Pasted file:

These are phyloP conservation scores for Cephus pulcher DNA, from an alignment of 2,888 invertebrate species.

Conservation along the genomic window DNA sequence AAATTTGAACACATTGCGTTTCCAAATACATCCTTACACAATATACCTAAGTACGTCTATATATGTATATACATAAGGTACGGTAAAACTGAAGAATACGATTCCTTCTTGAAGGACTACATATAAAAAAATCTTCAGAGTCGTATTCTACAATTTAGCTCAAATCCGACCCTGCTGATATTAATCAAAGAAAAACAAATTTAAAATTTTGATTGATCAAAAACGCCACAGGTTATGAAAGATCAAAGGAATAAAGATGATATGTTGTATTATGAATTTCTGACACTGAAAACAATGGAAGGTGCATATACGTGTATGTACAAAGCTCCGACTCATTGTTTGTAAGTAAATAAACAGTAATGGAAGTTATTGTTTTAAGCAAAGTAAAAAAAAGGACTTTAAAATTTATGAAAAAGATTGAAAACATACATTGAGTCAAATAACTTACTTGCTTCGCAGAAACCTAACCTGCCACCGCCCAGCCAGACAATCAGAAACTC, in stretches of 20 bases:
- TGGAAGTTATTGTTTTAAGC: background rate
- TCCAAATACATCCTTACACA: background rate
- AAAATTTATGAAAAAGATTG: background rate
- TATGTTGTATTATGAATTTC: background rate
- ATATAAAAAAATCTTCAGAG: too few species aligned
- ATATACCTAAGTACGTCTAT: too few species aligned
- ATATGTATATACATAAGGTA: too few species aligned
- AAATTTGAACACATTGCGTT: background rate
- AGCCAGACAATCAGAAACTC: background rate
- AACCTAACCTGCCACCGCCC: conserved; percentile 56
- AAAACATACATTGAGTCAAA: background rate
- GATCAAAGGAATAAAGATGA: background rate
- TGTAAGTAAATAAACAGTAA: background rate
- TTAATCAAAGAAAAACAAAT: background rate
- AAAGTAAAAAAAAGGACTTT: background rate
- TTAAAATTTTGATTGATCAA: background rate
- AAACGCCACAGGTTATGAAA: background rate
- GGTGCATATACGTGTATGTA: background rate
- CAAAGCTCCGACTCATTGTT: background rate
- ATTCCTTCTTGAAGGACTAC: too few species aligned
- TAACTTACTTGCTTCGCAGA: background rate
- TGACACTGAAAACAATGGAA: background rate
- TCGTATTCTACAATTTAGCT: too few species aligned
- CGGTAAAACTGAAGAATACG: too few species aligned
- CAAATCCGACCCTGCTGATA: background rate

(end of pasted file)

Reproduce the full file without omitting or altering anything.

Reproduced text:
These are phyloP conservation scores for Cephus pulcher DNA, from an alignment of 2,888 invertebrate species.

Conservation along the genomic window DNA sequence AAATTTGAACACATTGCGTTTCCAAATACATCCTTACACAATATACCTAAGTACGTCTATATATGTATATACATAAGGTACGGTAAAACTGAAGAATACGATTCCTTCTTGAAGGACTACATATAAAAAAATCTTCAGAGTCGTATTCTACAATTTAGCTCAAATCCGACCCTGCTGATATTAATCAAAGAAAAACAAATTTAAAATTTTGATTGATCAAAAACGCCACAGGTTATGAAAGATCAAAGGAATAAAGATGATATGTTGTATTATGAATTTCTGACACTGAAAACAATGGAAGGTGCATATACGTGTATGTACAAAGCTCCGACTCATTGTTTGTAAGTAAATAAACAGTAATGGAAGTTATTGTTTTAAGCAAAGTAAAAAAAAGGACTTTAAAATTTATGAAAAAGATTGAAAACATACATTGAGTCAAATAACTTACTTGCTTCGCAGAAACCTAACCTGCCACCGCCCAGCCAGACAATCAGAAACTC, in stretches of 20 bases:
- TGGAAGTTATTGTTTTAAGC: background rate
- TCCAAATACATCCTTACACA: background rate
- AAAATTTATGAAAAAGATTG: background rate
- TATGTTGTATTATGAATTTC: background rate
- ATATAAAAAAATCTTCAGAG: too few species aligned
- ATATACCTAAGTACGTCTAT: too few species aligned
- ATATGTATATACATAAGGTA: too few species aligned
- AAATTTGAACACATTGCGTT: background rate
- AGCCAGACAATCAGAAACTC: background rate
- AACCTAACCTGCCACCGCCC: conserved; percentile 56
- AAAACATACATTGAGTCAAA: background rate
- GATCAAAGGAATAAAGATGA: background rate
- TGTAAGTAAATAAACAGTAA: background rate
- TTAATCAAAGAAAAACAAAT: background rate
- AAAGTAAAAAAAAGGACTTT: background rate
- TTAAAATTTTGATTGATCAA: background rate
- AAACGCCACAGGTTATGAAA: background rate
- GGTGCATATACGTGTATGTA: background rate
- CAAAGCTCCGACTCATTGTT: background rate
- ATTCCTTCTTGAAGGACTAC: too few species aligned
- TAACTTACTTGCTTCGCAGA: background rate
- TGACACTGAAAACAATGGAA: background rate
- TCGTATTCTACAATTTAGCT: too few species aligned
- CGGTAAAACTGAAGAATACG: too few species aligned
- CAAATCCGACCCTGCTGATA: background rate